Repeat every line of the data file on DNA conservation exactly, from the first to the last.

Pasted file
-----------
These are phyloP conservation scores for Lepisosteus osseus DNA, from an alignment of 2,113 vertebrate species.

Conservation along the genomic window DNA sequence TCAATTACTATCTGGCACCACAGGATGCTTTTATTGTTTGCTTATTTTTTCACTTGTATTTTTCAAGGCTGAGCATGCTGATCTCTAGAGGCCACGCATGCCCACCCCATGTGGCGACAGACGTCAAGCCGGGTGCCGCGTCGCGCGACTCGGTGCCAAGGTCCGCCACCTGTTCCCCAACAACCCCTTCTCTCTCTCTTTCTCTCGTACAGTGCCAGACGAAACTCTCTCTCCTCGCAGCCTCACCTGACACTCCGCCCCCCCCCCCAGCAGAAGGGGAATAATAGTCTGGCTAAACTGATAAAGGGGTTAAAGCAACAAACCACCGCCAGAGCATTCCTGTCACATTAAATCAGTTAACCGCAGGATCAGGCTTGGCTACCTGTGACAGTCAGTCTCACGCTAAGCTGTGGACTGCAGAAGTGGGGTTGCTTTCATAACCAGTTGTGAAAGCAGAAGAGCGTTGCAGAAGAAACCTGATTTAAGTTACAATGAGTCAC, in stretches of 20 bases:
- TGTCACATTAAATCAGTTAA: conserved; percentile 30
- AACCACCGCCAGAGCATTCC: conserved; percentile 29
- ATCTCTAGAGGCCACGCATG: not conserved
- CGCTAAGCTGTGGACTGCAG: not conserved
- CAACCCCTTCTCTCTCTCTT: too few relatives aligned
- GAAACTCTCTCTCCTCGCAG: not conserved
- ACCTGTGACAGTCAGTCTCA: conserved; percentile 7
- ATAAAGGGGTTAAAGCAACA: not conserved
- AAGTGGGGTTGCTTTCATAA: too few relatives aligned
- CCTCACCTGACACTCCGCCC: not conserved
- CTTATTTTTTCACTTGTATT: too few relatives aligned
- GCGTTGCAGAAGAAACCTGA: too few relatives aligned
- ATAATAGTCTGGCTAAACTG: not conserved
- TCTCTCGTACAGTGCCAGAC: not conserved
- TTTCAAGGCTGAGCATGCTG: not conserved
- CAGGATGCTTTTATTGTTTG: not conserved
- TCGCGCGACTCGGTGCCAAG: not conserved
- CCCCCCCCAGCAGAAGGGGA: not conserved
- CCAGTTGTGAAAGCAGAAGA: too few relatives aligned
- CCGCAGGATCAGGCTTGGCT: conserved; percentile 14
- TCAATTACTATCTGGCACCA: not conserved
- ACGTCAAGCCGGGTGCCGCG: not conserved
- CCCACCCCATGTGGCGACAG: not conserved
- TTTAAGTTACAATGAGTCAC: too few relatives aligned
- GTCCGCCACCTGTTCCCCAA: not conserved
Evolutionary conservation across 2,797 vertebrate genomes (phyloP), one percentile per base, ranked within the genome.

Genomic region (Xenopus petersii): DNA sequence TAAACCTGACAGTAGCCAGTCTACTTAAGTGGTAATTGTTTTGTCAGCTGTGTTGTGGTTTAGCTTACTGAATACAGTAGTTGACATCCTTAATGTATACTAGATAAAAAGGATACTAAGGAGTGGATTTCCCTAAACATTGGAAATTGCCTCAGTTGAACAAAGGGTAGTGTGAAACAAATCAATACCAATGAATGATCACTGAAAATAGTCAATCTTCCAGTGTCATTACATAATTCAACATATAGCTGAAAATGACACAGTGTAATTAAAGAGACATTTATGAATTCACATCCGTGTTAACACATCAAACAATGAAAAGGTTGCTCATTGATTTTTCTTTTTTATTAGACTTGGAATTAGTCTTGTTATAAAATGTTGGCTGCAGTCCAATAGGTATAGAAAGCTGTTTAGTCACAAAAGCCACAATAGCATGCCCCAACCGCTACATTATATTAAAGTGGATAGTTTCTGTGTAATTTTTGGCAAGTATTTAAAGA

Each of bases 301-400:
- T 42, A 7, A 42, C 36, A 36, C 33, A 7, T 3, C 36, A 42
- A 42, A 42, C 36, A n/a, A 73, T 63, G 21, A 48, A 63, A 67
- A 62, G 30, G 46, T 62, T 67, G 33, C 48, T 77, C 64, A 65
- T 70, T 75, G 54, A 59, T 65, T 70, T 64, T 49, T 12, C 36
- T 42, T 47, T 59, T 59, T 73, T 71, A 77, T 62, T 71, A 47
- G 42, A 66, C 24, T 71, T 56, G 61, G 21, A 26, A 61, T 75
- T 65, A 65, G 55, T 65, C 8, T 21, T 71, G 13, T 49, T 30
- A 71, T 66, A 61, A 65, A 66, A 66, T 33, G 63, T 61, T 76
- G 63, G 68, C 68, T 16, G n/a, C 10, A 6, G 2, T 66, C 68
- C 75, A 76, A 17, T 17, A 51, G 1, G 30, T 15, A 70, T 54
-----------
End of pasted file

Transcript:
These are phyloP conservation scores for Lepisosteus osseus DNA, from an alignment of 2,113 vertebrate species.

Conservation along the genomic window DNA sequence TCAATTACTATCTGGCACCACAGGATGCTTTTATTGTTTGCTTATTTTTTCACTTGTATTTTTCAAGGCTGAGCATGCTGATCTCTAGAGGCCACGCATGCCCACCCCATGTGGCGACAGACGTCAAGCCGGGTGCCGCGTCGCGCGACTCGGTGCCAAGGTCCGCCACCTGTTCCCCAACAACCCCTTCTCTCTCTCTTTCTCTCGTACAGTGCCAGACGAAACTCTCTCTCCTCGCAGCCTCACCTGACACTCCGCCCCCCCCCCCAGCAGAAGGGGAATAATAGTCTGGCTAAACTGATAAAGGGGTTAAAGCAACAAACCACCGCCAGAGCATTCCTGTCACATTAAATCAGTTAACCGCAGGATCAGGCTTGGCTACCTGTGACAGTCAGTCTCACGCTAAGCTGTGGACTGCAGAAGTGGGGTTGCTTTCATAACCAGTTGTGAAAGCAGAAGAGCGTTGCAGAAGAAACCTGATTTAAGTTACAATGAGTCAC, in stretches of 20 bases:
- TGTCACATTAAATCAGTTAA: conserved; percentile 30
- AACCACCGCCAGAGCATTCC: conserved; percentile 29
- ATCTCTAGAGGCCACGCATG: not conserved
- CGCTAAGCTGTGGACTGCAG: not conserved
- CAACCCCTTCTCTCTCTCTT: too few relatives aligned
- GAAACTCTCTCTCCTCGCAG: not conserved
- ACCTGTGACAGTCAGTCTCA: conserved; percentile 7
- ATAAAGGGGTTAAAGCAACA: not conserved
- AAGTGGGGTTGCTTTCATAA: too few relatives aligned
- CCTCACCTGACACTCCGCCC: not conserved
- CTTATTTTTTCACTTGTATT: too few relatives aligned
- GCGTTGCAGAAGAAACCTGA: too few relatives aligned
- ATAATAGTCTGGCTAAACTG: not conserved
- TCTCTCGTACAGTGCCAGAC: not conserved
- TTTCAAGGCTGAGCATGCTG: not conserved
- CAGGATGCTTTTATTGTTTG: not conserved
- TCGCGCGACTCGGTGCCAAG: not conserved
- CCCCCCCCAGCAGAAGGGGA: not conserved
- CCAGTTGTGAAAGCAGAAGA: too few relatives aligned
- CCGCAGGATCAGGCTTGGCT: conserved; percentile 14
- TCAATTACTATCTGGCACCA: not conserved
- ACGTCAAGCCGGGTGCCGCG: not conserved
- CCCACCCCATGTGGCGACAG: not conserved
- TTTAAGTTACAATGAGTCAC: too few relatives aligned
- GTCCGCCACCTGTTCCCCAA: not conserved
Evolutionary conservation across 2,797 vertebrate genomes (phyloP), one percentile per base, ranked within the genome.

Genomic region (Xenopus petersii): DNA sequence TAAACCTGACAGTAGCCAGTCTACTTAAGTGGTAATTGTTTTGTCAGCTGTGTTGTGGTTTAGCTTACTGAATACAGTAGTTGACATCCTTAATGTATACTAGATAAAAAGGATACTAAGGAGTGGATTTCCCTAAACATTGGAAATTGCCTCAGTTGAACAAAGGGTAGTGTGAAACAAATCAATACCAATGAATGATCACTGAAAATAGTCAATCTTCCAGTGTCATTACATAATTCAACATATAGCTGAAAATGACACAGTGTAATTAAAGAGACATTTATGAATTCACATCCGTGTTAACACATCAAACAATGAAAAGGTTGCTCATTGATTTTTCTTTTTTATTAGACTTGGAATTAGTCTTGTTATAAAATGTTGGCTGCAGTCCAATAGGTATAGAAAGCTGTTTAGTCACAAAAGCCACAATAGCATGCCCCAACCGCTACATTATATTAAAGTGGATAGTTTCTGTGTAATTTTTGGCAAGTATTTAAAGA

Each of bases 301-400:
- T 42, A 7, A 42, C 36, A 36, C 33, A 7, T 3, C 36, A 42
- A 42, A 42, C 36, A n/a, A 73, T 63, G 21, A 48, A 63, A 67
- A 62, G 30, G 46, T 62, T 67, G 33, C 48, T 77, C 64, A 65
- T 70, T 75, G 54, A 59, T 65, T 70, T 64, T 49, T 12, C 36
- T 42, T 47, T 59, T 59, T 73, T 71, A 77, T 62, T 71, A 47
- G 42, A 66, C 24, T 71, T 56, G 61, G 21, A 26, A 61, T 75
- T 65, A 65, G 55, T 65, C 8, T 21, T 71, G 13, T 49, T 30
- A 71, T 66, A 61, A 65, A 66, A 66, T 33, G 63, T 61, T 76
- G 63, G 68, C 68, T 16, G n/a, C 10, A 6, G 2, T 66, C 68
- C 75, A 76, A 17, T 17, A 51, G 1, G 30, T 15, A 70, T 54